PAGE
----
(From left to right) Ukraine’s Vadym Kholodenko, Italy’s Beatrice Rana, and the United States’ Sean Chen were the big winners in the Cliburn.
(From left to right) Ukraine’s Vadym Kholodenko, Italy’s Beatrice Rana, and the United States’ Sean Chen were the big winners in the Cliburn.

Hearing only the finals of the 14th Van Cliburn International Piano Competition in Bass Performance Hall last week gave me a different perspective on the young hopefuls than the jury had. During the course of the contest, jurors heard three solo recitals and a performance with the Brentano String Quartet from each of the six pianists. I heard only the final two concerto performances with the Fort Worth Symphony Orchestra, one classical and one more modern.

Regardless, my vote was the same as the jury’s: for Vadym Kholodenko of Ukraine as the winner. He headed my list of top three contenders at the end of the finals. His performance of the Prokofiev Third Piano Concerto was a strong, passionate look at the composer’s music as it mellowed and became less aggressive than in some of his earlier works. There are even hints of the haunting ballet music still to come. Kholodenko found the romantic core of the piece as well as its power and gave a wonderfully finished performance.

And his Mozart playing, in the C Major Concerto No. 21, was full-bodied, yet still in keeping with 18th-century music-making. His pianissimo sounds in the slow movement also were ravishing.


In addition to his $50,000 award (double what was handed out at the last Cliburn, four years ago), Kholodenko won the $6,000 award for best chamber music performance and $5,000 for best performance of the competition’s commissioned work, a new piece by American Christopher Theofanidis. Kholodenko also is guaranteed international and U.S. concert tours for the next three concert seasons and a recording contract with Harmonia Mundi (USA). He even gets a new concert outfit provided by Neiman Marcus — in all, a remarkable haul for a music competition.

Italian Beatrice Rana’s second place was a surprise. She wasn’t even on my radar. She gave a restrained, one is inclined to say “polite,” reading of the Beethoven Third Piano Concerto in her first appearance, perhaps playing academically for fear of how jurors might think this breakthrough early Romantic work should sound. Guest conductor Leonard Slatkin, leading the FWSO, joined her in the subdued approach, and the performance, despite some special moments, never took off.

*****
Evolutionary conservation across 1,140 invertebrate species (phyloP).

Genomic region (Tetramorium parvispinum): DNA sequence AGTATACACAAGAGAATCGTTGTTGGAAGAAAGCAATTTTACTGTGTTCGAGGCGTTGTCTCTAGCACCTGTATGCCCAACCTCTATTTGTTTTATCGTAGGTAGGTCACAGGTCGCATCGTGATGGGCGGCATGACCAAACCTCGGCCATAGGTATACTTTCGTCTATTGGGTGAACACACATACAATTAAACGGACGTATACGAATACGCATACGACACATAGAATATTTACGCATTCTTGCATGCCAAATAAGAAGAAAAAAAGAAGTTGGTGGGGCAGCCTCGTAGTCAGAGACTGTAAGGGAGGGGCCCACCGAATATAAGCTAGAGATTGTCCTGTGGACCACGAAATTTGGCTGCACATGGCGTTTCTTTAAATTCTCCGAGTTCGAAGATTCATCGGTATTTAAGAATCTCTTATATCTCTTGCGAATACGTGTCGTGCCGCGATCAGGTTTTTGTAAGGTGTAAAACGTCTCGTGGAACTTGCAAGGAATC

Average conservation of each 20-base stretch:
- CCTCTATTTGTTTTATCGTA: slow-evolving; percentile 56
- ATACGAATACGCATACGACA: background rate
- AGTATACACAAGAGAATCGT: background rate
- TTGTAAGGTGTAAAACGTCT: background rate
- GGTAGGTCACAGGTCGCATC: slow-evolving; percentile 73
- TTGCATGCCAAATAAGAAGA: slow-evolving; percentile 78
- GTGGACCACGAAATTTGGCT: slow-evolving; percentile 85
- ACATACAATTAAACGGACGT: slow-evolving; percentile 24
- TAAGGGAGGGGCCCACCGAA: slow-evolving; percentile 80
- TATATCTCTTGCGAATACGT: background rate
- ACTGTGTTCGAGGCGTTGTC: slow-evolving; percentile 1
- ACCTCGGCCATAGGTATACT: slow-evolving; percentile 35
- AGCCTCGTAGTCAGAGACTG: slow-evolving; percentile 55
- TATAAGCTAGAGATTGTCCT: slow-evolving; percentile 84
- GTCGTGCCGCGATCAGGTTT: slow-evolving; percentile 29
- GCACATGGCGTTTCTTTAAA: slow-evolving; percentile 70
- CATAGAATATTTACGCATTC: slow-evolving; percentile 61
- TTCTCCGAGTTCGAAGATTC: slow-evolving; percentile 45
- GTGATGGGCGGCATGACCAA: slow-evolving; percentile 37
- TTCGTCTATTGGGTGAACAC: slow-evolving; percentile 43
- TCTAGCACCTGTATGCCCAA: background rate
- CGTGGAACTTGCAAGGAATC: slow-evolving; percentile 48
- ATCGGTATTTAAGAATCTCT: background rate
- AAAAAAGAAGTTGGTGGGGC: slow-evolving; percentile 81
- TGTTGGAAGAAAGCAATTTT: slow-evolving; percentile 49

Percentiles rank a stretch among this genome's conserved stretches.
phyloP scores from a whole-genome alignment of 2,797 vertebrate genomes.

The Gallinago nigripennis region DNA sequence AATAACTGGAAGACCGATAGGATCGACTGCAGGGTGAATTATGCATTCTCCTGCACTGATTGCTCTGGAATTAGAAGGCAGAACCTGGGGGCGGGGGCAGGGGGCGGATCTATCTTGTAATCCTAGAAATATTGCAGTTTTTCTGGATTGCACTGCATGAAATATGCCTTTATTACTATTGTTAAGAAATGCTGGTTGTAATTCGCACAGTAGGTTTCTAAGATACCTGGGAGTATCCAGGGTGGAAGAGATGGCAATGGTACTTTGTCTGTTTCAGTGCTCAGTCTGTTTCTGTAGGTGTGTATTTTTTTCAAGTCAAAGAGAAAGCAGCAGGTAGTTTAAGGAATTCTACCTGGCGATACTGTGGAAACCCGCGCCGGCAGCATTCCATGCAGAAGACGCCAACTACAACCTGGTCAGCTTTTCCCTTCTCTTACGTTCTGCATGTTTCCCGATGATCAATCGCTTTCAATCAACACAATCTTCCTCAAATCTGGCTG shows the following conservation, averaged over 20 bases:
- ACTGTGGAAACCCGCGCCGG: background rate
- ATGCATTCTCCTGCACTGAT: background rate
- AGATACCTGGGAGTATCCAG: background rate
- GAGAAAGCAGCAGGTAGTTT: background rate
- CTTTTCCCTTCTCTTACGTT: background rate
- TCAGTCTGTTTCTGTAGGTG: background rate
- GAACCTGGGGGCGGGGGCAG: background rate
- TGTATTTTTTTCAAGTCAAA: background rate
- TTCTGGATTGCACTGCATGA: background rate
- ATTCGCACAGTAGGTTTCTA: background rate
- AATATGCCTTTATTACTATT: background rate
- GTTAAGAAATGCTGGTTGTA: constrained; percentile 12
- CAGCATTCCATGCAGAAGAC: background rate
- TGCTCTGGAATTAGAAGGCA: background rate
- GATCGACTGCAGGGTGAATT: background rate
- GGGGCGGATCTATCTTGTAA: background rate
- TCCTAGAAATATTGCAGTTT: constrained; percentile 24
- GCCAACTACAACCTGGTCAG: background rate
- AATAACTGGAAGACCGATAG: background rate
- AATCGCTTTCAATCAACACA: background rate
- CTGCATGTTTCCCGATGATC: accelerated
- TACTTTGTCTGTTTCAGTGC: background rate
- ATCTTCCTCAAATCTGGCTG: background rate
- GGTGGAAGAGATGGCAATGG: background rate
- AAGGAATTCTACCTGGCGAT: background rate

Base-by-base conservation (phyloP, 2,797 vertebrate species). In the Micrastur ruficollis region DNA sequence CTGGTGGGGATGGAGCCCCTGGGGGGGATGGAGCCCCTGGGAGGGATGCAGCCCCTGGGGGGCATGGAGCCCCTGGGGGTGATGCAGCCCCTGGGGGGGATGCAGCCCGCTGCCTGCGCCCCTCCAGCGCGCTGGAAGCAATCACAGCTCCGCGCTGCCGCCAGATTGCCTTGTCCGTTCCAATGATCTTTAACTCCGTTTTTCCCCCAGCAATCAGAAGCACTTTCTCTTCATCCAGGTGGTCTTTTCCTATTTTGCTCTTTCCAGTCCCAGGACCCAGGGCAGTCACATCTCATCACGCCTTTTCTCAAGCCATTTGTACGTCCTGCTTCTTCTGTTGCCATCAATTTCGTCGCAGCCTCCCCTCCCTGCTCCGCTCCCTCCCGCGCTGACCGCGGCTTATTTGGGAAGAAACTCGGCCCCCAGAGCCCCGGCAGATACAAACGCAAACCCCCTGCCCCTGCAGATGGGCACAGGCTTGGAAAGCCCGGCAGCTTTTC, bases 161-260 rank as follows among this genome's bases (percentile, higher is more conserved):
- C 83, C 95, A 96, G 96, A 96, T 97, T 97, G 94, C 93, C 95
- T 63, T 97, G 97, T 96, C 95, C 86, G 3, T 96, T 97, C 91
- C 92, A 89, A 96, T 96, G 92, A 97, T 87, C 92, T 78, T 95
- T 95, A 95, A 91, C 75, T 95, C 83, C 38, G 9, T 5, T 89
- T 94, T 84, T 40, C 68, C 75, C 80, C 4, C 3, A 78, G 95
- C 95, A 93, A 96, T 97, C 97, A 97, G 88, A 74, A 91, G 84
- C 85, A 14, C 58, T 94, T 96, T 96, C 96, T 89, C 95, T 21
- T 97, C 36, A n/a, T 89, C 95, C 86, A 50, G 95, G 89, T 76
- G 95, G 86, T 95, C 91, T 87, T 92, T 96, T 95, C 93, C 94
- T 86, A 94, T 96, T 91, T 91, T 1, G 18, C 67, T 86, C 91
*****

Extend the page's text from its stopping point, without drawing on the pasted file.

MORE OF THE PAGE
Rana did show pizzazz by tackling the unforgiving Prokofiev Second Piano Concerto, a dissonant mountain of a piece challenging all comers with its craggy peaks and thunderous caverns. While she couldn’t muster enough strength to give the punishing first-movement cadenza its full effect and undercooked the music in some other places, she gave an intelligent reading of the piece that earned a handsome ovation. Yet none of this seemed second-place caliber. (Judging, however, was based on all performances, not just the concertos.)

In addition to her $20,000 prize, Rana also took the audience favorite award of $2,500. Voting was limited to online webcast viewers, and more than 24,000 ballots were cast, according to Cliburn officials.

Russia’s Nikita Mndoyants had the muscle, and then some, to play the same Prokofiev concerto with commanding sound and passionate involvement but didn’t place in the top three. His Mozart playing in the D Minor 20th Concerto may have used a heavier hand than some people find appropriate.

Sean Chen of the United States seemed a shoo-in for a top prize after his exhilarating performance of the Rachmaninov Third Concerto that closed the competition, and he did take third place. It was an expansive, glowing performance that brought the audience to its feet with a roar and brought him back for four curtain calls. He also gave a bold, personal account of the Beethoven Fifth Piano Concerto earlier on that stayed within the sound parameters of the period while still offering a host of instrumental colors. He also received a $20,000 award.

But each of the six finalists received what is perhaps the most valuable prize in the long run: three years of career management overseen by the Cliburn Foundation. Bookings are the lifeblood of any artist, and for many of the young pianists this can be the beginning of a profitable career.

The story of this year’s Cliburn wouldn’t be complete without recognizing guest conductor Slatkin, a hero who was not only sympathetic to the young people, most of whom had limited orchestral experience, but who also brought out amazing sounds from the FWSO. The opening of the Beethoven Fifth Concerto slow movement, for example, was extraordinary, the strings whispering the melody with an ethereal, hymn-like sound I’ve never heard in the music before. Moments like this abounded in the finals: elegant phrasing, subtle accents, beautiful sounds. Let’s hope he returns for the next competition.